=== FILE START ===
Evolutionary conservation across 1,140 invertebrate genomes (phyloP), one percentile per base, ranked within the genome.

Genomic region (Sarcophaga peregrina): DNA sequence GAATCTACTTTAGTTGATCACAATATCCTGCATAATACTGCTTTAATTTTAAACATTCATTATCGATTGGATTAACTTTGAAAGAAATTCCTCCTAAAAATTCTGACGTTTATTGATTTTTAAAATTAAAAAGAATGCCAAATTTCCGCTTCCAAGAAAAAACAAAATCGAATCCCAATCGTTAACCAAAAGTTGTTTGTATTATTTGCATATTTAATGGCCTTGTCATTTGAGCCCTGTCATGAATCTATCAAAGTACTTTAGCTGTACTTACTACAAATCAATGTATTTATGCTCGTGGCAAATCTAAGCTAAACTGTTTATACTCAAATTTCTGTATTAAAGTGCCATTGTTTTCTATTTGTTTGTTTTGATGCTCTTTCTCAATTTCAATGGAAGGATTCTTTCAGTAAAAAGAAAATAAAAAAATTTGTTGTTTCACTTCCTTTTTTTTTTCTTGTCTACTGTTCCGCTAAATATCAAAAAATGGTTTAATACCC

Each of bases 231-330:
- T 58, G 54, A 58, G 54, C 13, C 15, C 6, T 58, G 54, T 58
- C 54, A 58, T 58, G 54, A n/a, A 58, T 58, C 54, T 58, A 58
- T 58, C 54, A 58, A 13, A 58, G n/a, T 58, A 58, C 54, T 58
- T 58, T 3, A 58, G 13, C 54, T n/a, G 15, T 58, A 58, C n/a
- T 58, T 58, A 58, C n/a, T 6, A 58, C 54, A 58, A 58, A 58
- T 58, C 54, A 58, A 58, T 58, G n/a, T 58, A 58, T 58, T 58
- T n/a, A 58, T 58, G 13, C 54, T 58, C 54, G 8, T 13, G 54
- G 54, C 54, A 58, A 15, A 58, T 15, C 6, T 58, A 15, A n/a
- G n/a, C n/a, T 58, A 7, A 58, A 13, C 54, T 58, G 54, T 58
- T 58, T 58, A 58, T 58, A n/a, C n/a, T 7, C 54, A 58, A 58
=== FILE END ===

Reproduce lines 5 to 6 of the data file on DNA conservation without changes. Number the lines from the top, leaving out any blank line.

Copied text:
- C 54, A 58, T 58, G 54, A n/a, A 58, T 58, C 54, T 58, A 58
- T 58, C 54, A 58, A 13, A 58, G n/a, T 58, A 58, C 54, T 58